Learn about our decade-long fight to save polar bears.
Fight Climate Change
The Obama administration and international leaders still haven't taken the steps needed to address the global climate crisis: making major, immediate cuts in greenhouse gas pollution. The Center for Biological Diversity will make sure the best laws available, especially the Clean Air Act, are harnessed to cut that pollution from factories, cars, power plants and other sources.
We're also organizing communities around the country to speak out urgently for a livable climate. In 2012, we aim to sign up cities and towns in all 50 states for our Clean Air Cities campaign, inspiring volunteers to rally their cities to tell national leaders it's time to break the climate-change gridlock. We'll also achieve new federal protections for species that are already acutely affected by the changing climate.
Check out the work we do to fight global warming in our Climate Law Institute.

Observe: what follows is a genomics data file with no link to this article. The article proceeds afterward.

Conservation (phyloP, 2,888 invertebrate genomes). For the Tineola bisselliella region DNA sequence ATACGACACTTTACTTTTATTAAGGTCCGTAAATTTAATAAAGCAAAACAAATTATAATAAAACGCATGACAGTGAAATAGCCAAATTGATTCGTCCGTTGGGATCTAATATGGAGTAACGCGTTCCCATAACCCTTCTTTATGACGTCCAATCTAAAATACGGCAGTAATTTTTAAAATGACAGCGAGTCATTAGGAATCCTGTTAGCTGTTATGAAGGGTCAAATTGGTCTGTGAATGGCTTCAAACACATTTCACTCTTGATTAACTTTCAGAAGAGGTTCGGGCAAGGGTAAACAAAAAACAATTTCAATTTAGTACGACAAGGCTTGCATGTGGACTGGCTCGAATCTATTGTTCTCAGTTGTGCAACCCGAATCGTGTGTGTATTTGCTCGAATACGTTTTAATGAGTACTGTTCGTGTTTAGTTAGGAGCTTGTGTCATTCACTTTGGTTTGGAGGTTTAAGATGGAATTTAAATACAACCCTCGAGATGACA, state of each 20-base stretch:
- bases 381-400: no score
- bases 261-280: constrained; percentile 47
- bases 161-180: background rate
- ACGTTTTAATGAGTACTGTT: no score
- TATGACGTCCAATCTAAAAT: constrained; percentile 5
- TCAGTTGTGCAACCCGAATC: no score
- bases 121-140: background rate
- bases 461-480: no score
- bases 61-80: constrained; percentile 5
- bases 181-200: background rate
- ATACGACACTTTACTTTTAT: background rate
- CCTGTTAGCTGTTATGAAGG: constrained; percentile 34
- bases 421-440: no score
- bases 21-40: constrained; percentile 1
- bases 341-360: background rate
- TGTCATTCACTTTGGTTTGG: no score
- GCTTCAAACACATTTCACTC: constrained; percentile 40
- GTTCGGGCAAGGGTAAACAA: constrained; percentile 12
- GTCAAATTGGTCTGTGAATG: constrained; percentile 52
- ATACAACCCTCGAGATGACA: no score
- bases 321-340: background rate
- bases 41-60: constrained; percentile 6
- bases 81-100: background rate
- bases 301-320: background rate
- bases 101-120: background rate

Stem the Tide of Ocean Acidification
The world's oceans are in imminent peril from acidification and warming waters, yet these twin carbon threats, which stand to transform the planet, have barely begun to be tackled. This year the Center for Biological Diversity will mount a vigorous, newly ramped-up campaign to publicize and fight ocean acidification and its disastrous effects on coral reefs and hundreds of other marine creatures.
We'll pursue Endangered Species Act protection for 80 corals suffering from acidification and push the EPA to develop a national plan to address the ocean crisis.
Learn more about ocean acidification.
Safeguard Wildlife, People From Pesticides
Pesticides pose a danger to species great and small around the country, from the Florida panther to the California condor. That why the Center for Biological Diversity filed a historic lawsuit -- the largest ever filed to defend wildlife from pesticides -- in 2011 challenging the EPA's approval of scores of chemicals that hurt hundreds of species already at risk of extinction.